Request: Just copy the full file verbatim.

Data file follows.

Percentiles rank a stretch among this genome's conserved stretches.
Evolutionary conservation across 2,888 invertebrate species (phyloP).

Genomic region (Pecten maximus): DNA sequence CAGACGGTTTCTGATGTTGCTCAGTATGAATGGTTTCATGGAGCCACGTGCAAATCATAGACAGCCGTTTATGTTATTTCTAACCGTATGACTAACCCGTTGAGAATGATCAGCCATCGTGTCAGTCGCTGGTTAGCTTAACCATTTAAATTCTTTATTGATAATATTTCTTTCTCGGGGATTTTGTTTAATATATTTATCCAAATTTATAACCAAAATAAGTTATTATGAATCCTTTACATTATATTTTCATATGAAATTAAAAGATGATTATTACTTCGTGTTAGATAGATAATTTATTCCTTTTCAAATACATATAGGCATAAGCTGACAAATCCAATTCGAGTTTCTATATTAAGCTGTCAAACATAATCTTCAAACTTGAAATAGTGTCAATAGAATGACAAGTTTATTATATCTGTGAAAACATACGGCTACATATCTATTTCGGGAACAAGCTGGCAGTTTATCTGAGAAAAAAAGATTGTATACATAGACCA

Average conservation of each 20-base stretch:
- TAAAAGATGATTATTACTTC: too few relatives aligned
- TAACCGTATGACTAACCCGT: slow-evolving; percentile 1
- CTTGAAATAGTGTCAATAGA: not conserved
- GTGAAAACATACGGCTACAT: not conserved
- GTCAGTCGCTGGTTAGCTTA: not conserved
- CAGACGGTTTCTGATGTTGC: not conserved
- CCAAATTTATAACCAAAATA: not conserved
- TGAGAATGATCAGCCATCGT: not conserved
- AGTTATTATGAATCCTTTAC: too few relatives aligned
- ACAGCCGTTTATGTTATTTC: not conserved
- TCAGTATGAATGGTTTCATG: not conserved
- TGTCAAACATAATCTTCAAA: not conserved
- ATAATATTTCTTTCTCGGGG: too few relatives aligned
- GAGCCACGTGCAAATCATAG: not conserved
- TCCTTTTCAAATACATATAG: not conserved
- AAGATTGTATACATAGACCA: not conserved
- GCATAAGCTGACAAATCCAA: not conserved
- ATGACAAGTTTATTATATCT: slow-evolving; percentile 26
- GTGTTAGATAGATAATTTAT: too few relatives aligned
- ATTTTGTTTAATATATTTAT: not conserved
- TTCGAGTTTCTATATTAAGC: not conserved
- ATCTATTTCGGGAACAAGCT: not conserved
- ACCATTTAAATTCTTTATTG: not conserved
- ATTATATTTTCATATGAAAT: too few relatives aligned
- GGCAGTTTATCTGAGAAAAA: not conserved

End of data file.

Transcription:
Percentiles rank a stretch among this genome's conserved stretches.
Evolutionary conservation across 2,888 invertebrate species (phyloP).

Genomic region (Pecten maximus): DNA sequence CAGACGGTTTCTGATGTTGCTCAGTATGAATGGTTTCATGGAGCCACGTGCAAATCATAGACAGCCGTTTATGTTATTTCTAACCGTATGACTAACCCGTTGAGAATGATCAGCCATCGTGTCAGTCGCTGGTTAGCTTAACCATTTAAATTCTTTATTGATAATATTTCTTTCTCGGGGATTTTGTTTAATATATTTATCCAAATTTATAACCAAAATAAGTTATTATGAATCCTTTACATTATATTTTCATATGAAATTAAAAGATGATTATTACTTCGTGTTAGATAGATAATTTATTCCTTTTCAAATACATATAGGCATAAGCTGACAAATCCAATTCGAGTTTCTATATTAAGCTGTCAAACATAATCTTCAAACTTGAAATAGTGTCAATAGAATGACAAGTTTATTATATCTGTGAAAACATACGGCTACATATCTATTTCGGGAACAAGCTGGCAGTTTATCTGAGAAAAAAAGATTGTATACATAGACCA

Average conservation of each 20-base stretch:
- TAAAAGATGATTATTACTTC: too few relatives aligned
- TAACCGTATGACTAACCCGT: slow-evolving; percentile 1
- CTTGAAATAGTGTCAATAGA: not conserved
- GTGAAAACATACGGCTACAT: not conserved
- GTCAGTCGCTGGTTAGCTTA: not conserved
- CAGACGGTTTCTGATGTTGC: not conserved
- CCAAATTTATAACCAAAATA: not conserved
- TGAGAATGATCAGCCATCGT: not conserved
- AGTTATTATGAATCCTTTAC: too few relatives aligned
- ACAGCCGTTTATGTTATTTC: not conserved
- TCAGTATGAATGGTTTCATG: not conserved
- TGTCAAACATAATCTTCAAA: not conserved
- ATAATATTTCTTTCTCGGGG: too few relatives aligned
- GAGCCACGTGCAAATCATAG: not conserved
- TCCTTTTCAAATACATATAG: not conserved
- AAGATTGTATACATAGACCA: not conserved
- GCATAAGCTGACAAATCCAA: not conserved
- ATGACAAGTTTATTATATCT: slow-evolving; percentile 26
- GTGTTAGATAGATAATTTAT: too few relatives aligned
- ATTTTGTTTAATATATTTAT: not conserved
- TTCGAGTTTCTATATTAAGC: not conserved
- ATCTATTTCGGGAACAAGCT: not conserved
- ACCATTTAAATTCTTTATTG: not conserved
- ATTATATTTTCATATGAAAT: too few relatives aligned
- GGCAGTTTATCTGAGAAAAA: not conserved